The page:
Rejecting the Monotony of the Glass-and-Steel Look | Via
With the price of land and construction ever rising, a vast majority of the numerous residential construction projects in Williamsburg over the past decade have been decidedly risk-averse in terms of design. Most developers have chosen the same loft-like, boxy, glass-and-steel look, creating could-be-anywhere streetscapes on formerly distinctive and gritty blocks.
Yet amid the monotony, there are some owners and designers doing different work. Some of it is driven by the neighborhood’s transformation from unconventional to fashionable, attracting wealthy, artistic types who want private homes that are both luxurious and high-design. Other projects exist as a cascading effect of Williamsburg’s increasing population and wealth, including new styles of public buildings and experiments in sustainability like Mr. Boyle’s, created as antidotes to profit-driven development.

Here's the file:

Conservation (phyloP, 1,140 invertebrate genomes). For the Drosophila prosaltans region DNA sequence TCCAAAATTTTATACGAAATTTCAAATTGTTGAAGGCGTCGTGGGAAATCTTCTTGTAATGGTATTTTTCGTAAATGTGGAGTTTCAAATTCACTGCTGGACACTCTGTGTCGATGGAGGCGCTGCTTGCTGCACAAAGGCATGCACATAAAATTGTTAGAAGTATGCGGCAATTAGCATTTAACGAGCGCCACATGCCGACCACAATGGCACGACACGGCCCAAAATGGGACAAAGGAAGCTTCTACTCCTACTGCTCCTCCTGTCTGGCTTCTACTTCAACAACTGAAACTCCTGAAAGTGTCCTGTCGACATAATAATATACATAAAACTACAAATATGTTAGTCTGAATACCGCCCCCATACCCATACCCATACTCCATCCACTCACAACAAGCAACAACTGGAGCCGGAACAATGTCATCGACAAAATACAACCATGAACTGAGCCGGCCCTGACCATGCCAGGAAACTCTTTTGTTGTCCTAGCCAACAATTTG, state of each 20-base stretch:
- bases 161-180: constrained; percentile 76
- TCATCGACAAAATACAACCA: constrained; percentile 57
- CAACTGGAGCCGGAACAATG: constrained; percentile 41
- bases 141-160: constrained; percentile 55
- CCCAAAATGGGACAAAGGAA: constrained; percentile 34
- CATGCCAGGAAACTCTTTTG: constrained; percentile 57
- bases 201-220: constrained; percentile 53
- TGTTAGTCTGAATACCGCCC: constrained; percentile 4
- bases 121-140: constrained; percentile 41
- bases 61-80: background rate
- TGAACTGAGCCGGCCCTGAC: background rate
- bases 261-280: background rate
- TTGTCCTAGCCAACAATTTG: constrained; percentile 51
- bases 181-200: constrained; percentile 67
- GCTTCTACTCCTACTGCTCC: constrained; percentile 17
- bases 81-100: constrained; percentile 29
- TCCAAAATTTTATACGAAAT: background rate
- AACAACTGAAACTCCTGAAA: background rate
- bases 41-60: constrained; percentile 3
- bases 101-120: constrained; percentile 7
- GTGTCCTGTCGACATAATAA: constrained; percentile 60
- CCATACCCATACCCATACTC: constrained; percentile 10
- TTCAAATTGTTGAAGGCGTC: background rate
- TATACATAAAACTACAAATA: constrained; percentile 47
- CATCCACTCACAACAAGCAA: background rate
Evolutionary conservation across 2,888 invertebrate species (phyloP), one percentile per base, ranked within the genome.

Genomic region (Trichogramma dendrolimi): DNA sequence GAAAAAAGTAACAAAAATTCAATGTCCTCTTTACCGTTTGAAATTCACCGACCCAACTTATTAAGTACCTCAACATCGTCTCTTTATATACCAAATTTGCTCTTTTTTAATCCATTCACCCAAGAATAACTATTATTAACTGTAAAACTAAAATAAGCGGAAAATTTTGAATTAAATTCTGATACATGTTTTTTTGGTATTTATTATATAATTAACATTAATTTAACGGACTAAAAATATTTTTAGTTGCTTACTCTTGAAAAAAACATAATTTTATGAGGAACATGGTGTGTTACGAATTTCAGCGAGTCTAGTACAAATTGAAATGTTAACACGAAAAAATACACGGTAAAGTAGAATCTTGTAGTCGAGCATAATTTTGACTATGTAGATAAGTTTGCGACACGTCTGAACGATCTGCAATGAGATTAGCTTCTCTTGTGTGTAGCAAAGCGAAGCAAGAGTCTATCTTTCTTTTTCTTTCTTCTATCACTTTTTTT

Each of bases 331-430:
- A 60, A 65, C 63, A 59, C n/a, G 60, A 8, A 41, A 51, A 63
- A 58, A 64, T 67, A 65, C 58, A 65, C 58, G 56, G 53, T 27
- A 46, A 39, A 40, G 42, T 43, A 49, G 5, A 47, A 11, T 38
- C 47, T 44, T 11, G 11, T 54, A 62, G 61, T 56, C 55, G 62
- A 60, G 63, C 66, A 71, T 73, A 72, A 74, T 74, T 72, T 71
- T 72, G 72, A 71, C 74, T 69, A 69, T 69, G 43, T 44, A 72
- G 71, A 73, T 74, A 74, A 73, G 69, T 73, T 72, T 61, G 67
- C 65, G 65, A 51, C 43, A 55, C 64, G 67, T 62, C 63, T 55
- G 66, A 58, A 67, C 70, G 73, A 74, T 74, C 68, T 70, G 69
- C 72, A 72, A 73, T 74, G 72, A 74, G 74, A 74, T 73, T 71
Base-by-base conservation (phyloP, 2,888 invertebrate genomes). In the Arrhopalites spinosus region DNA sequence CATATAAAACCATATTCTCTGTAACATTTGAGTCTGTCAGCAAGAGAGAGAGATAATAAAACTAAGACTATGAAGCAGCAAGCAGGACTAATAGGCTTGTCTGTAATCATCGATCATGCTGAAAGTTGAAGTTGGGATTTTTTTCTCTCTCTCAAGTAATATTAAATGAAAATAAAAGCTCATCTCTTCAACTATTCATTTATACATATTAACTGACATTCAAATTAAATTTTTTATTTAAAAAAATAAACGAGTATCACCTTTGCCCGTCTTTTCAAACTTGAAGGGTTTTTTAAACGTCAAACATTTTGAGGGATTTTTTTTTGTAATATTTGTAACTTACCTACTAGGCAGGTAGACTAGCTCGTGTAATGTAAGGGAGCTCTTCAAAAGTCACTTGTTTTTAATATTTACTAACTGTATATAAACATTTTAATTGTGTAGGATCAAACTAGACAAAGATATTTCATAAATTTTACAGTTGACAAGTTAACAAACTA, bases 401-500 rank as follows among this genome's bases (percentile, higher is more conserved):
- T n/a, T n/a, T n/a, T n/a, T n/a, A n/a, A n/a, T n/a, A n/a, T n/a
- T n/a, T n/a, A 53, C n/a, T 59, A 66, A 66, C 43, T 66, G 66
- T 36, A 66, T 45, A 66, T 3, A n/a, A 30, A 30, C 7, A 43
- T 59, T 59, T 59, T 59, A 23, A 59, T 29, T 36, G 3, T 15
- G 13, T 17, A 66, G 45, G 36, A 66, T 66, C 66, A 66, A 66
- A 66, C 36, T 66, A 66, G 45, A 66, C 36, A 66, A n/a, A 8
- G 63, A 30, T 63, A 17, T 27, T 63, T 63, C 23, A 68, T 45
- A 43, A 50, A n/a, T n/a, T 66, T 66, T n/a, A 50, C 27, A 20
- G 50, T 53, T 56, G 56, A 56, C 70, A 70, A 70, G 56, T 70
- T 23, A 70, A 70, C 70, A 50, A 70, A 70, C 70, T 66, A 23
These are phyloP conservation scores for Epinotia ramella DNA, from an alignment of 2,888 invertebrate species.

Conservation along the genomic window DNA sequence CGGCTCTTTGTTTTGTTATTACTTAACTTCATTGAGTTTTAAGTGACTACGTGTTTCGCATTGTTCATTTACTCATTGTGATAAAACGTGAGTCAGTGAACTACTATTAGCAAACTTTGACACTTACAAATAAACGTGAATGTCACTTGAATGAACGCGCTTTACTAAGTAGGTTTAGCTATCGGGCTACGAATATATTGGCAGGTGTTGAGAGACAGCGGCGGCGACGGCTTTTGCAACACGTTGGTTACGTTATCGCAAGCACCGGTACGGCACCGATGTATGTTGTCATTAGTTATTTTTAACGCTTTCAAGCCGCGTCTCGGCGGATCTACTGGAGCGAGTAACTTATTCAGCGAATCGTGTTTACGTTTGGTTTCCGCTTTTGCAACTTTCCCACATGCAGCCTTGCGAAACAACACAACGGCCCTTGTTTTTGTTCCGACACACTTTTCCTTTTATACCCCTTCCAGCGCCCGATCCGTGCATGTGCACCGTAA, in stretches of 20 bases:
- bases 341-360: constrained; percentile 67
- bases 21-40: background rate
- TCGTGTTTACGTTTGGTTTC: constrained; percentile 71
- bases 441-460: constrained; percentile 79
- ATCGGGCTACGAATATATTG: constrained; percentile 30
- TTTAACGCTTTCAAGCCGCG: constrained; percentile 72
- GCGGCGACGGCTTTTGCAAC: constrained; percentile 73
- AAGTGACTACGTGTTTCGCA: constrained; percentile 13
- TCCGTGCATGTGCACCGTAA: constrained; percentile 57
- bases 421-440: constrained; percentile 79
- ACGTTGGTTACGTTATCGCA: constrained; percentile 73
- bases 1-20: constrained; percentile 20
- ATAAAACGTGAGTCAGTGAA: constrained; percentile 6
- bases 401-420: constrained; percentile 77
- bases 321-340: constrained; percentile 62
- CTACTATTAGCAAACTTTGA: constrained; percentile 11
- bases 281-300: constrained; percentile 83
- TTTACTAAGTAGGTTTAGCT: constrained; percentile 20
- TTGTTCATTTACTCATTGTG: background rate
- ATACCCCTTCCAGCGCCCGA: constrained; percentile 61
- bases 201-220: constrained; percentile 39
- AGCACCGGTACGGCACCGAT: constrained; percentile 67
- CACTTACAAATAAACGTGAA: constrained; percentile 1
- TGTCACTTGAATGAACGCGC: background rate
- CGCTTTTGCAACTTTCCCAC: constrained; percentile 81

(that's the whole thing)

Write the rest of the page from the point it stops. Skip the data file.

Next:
Mr. Boyle, a self-described handyman who built what he said was the first shipping container house in the city, completed his 1,600-square-foot home after three years of construction and struggles with the Buildings Department over matters like the size of the lot (a relatively small 20 feet by 40 feet) and the structure’s fire rating. The house’s materials and its furnishings are nearly all found or recycled. The six steel shipping containers that form the shell of the building cost $1,500 each.
Mr. Boyle: you’re doing it right.